Library Journal Review

This well-timed book, expanded from the author's Oliver Wendell Holmes lectures at Harvard Law School, argues that healthy societies protect and even foster dissent. A prolific scholar, Sunstein (jurisprudence, Univ. of Chicago Law Sch.; Democracy and the Problem of Free Speech) discusses causes of conformity and conditions that allow for robust information sharing and independent assessment. He explores "social cascades," in which viewpoints gain ground based on the perceived expertise of early adopters or the desire of followers to protect their reputations. He explains how groups polarize, frequently adopting a more extreme corporate position than that of any participant. He also notes the wisdom of the framers of the Constitution, who ensured the viability of debate in America. Much of the book is fairly technical, as Sunstein probes behavioral experiments and the voting patterns of judicial panels, yet its brevity doesn't allow the depth of analysis that advanced readers may desire. Still, motivated students and lay readers will gain an understanding of the dynamics underlying conformity and dissent. Recommended for academic and large public libraries; also consider Patrick Colm Hogan's The Culture of Conformism and Christopher Hitchens's Letters to a Young Contrarian.-Janet Ingraham Dwyer, Worthington Libs., OH (c) Copyright 2010. Library Journals LLC, a wholly owned subsidiary of Media Source, Inc. No redistribution permitted.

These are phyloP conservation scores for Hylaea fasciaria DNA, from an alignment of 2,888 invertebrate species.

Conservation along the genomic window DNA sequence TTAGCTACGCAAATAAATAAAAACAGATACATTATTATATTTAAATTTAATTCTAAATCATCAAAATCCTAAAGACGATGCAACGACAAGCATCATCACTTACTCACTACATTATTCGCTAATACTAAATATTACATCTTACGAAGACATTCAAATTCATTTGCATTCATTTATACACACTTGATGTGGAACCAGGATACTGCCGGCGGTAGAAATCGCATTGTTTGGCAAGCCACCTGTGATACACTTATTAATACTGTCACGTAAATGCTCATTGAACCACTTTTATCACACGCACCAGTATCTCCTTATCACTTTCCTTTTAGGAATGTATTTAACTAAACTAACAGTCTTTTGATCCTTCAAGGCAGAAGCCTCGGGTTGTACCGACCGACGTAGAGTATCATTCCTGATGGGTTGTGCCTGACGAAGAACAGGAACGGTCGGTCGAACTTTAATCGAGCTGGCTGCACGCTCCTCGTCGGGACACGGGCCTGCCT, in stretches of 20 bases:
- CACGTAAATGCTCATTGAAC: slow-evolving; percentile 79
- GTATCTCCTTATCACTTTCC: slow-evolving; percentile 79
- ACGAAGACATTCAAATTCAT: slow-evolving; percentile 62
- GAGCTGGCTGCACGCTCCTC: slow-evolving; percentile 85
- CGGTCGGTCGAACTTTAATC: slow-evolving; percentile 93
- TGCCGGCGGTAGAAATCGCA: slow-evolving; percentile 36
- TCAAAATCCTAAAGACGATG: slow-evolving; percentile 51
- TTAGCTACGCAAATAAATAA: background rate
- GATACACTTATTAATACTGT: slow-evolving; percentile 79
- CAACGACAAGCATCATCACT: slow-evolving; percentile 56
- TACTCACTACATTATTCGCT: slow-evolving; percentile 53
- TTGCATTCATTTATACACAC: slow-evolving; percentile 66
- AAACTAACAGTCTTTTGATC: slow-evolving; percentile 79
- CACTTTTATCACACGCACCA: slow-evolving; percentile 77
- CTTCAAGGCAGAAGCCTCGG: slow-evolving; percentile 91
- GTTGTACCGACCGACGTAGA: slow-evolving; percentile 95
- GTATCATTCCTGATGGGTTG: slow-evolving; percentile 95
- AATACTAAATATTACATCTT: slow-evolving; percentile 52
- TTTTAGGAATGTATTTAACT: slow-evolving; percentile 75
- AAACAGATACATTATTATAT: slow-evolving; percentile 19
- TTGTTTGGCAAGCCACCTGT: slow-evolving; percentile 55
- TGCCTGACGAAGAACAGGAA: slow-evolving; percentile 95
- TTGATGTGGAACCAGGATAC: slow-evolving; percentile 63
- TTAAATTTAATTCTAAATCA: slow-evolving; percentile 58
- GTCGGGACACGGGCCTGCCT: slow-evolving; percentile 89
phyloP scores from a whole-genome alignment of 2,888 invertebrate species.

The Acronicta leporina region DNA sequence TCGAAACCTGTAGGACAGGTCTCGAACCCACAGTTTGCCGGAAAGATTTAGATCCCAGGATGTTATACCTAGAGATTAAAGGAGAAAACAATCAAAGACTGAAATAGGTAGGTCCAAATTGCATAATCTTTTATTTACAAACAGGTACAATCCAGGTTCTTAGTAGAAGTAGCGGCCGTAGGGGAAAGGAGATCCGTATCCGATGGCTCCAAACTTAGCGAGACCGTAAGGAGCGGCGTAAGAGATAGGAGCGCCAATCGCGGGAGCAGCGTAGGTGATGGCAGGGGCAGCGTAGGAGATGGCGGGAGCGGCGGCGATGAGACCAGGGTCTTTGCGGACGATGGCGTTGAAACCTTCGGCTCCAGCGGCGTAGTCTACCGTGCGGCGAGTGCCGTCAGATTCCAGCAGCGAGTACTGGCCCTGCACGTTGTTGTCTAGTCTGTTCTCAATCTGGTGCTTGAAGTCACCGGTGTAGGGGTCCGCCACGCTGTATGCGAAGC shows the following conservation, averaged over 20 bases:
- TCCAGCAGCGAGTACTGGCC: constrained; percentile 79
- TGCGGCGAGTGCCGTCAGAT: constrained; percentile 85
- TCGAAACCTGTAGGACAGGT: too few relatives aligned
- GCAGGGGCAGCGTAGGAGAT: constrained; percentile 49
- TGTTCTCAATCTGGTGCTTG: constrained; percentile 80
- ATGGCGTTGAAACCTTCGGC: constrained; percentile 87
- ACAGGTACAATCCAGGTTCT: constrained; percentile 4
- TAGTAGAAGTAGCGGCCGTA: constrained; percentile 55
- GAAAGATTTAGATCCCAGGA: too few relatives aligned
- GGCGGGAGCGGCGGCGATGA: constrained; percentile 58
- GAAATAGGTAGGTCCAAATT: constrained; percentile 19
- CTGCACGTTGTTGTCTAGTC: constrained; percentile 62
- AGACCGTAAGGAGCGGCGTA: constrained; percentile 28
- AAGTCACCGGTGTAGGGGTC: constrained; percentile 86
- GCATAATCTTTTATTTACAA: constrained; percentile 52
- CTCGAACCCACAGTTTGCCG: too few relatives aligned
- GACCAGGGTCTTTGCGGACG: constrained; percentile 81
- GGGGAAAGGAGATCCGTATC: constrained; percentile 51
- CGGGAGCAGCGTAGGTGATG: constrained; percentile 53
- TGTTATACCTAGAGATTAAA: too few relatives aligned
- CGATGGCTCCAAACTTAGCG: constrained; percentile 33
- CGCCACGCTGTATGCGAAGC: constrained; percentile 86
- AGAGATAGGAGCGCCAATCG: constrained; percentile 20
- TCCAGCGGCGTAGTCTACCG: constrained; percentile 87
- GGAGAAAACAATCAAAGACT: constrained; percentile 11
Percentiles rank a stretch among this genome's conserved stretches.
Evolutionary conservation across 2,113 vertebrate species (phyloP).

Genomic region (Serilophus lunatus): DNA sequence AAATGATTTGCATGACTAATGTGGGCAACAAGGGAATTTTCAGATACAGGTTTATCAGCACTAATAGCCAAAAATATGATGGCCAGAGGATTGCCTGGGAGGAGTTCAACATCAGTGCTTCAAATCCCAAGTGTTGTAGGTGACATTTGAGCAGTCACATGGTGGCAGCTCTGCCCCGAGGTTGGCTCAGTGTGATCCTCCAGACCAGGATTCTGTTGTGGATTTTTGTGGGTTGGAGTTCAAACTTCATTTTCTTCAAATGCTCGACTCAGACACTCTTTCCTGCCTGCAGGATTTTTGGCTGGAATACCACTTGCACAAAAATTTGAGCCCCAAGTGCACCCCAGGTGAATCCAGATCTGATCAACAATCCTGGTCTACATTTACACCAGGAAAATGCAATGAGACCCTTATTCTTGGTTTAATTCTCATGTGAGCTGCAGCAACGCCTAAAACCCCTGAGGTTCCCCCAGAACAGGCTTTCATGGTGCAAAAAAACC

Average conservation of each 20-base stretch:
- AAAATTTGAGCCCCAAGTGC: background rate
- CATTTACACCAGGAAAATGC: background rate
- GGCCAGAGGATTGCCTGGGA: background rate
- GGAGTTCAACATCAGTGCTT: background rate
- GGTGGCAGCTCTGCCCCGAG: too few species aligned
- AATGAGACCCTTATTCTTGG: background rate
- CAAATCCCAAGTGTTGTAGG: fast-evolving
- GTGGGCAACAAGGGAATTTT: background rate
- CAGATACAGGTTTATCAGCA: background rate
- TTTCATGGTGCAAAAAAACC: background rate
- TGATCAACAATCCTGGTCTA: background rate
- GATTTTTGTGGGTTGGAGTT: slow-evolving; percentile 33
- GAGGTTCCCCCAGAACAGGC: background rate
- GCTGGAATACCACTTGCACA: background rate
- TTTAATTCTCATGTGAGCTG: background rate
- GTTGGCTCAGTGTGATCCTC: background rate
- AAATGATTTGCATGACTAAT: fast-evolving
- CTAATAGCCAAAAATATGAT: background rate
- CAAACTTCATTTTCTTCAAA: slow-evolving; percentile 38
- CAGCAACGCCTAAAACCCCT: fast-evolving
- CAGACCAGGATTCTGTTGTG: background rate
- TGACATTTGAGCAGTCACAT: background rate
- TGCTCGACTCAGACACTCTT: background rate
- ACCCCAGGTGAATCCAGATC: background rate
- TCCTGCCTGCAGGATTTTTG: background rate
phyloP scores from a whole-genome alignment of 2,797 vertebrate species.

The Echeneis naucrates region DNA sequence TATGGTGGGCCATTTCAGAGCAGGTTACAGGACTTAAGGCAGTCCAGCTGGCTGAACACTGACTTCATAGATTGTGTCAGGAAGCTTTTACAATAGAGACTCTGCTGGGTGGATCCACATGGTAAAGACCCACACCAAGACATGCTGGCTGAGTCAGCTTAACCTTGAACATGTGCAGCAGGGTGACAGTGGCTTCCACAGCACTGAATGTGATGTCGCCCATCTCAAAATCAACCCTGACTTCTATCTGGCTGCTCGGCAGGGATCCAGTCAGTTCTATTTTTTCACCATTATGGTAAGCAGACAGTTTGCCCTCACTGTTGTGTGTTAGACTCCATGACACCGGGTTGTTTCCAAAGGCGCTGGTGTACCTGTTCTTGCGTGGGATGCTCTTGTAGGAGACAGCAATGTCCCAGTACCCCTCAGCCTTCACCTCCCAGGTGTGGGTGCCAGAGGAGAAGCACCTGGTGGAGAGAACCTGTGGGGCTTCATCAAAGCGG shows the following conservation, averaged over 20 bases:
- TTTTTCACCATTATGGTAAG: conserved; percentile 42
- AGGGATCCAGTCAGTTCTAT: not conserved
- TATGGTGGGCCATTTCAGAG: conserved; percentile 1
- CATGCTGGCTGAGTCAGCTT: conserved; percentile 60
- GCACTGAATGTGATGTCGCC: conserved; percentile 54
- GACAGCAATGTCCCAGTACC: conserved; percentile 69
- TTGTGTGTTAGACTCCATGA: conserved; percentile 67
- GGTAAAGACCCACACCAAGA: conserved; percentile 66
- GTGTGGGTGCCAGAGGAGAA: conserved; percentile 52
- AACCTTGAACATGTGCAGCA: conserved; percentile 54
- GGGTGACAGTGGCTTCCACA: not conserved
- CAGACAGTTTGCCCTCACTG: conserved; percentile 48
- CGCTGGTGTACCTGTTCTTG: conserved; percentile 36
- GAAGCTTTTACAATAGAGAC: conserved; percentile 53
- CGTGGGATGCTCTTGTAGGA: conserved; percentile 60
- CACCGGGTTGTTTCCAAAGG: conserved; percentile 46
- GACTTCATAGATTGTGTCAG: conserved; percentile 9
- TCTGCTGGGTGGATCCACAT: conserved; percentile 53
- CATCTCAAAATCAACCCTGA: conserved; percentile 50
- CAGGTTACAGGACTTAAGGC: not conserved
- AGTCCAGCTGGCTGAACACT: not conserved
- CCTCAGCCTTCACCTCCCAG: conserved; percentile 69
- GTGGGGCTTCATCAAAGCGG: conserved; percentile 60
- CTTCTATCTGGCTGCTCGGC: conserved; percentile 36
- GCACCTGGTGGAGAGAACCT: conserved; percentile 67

Choice Review

Rousseau wrote in the first line of the Social Contract that man was born free yet everywhere is in chains. J.S. Mill in On Liberty, which is arguably one of the two or three best essays in political philosophy written in the English language, argues that society, not the state, is the great tyrant in that it stifles unpopular opinion and causes people to silently conform to popular belief or conventional wisdom, thus depriving all of the new idea or opinion that might change things to the benefit of all. These themes from 18th- and 19th-century political philosophers reappear in the present volume. In this well-written and wise little reprise of the great themes of Rousseau, Mill, and Tocqueville, Sunstein (Univ. of Chicago) plays sociologist, psychologist, and legal scholar to good effect. He writes of conformity, cascades, and group polarization as conceptual notions that illumine the fear, apathy, and indifference that beggar public discourse, leaving it for the advertisers, spinners, and multiple would-be Pericles of the modern age. While not a pathbreaking intellectual contribution to this old discussion, this is a worthwhile and wise summation that belongs in most libraries. ^BSumming Up: Highly recommended. General reader and undergraduate and graduate collections. E. Lewis New College of Florida

Table of Contents

Introduction: Conformity and Dissentp. 1
1 Doing What Others Dop. 14
2 Obeying (and Disobeying) the Lawp. 39
3 Traveling in Herdsp. 54
4 What Will the Neighbors Think?p. 74
5 Free Speechp. 96
6 The Law of Group Polarizationp. 111
7 The Framers' Greatest Contributionp. 145
8 Are Judges Conformists Too?p. 166
9 Affirmative Action in Higher Educationp. 194
Conclusion: Why Dissent?p. 209
Notesp. 215
Indexp. 240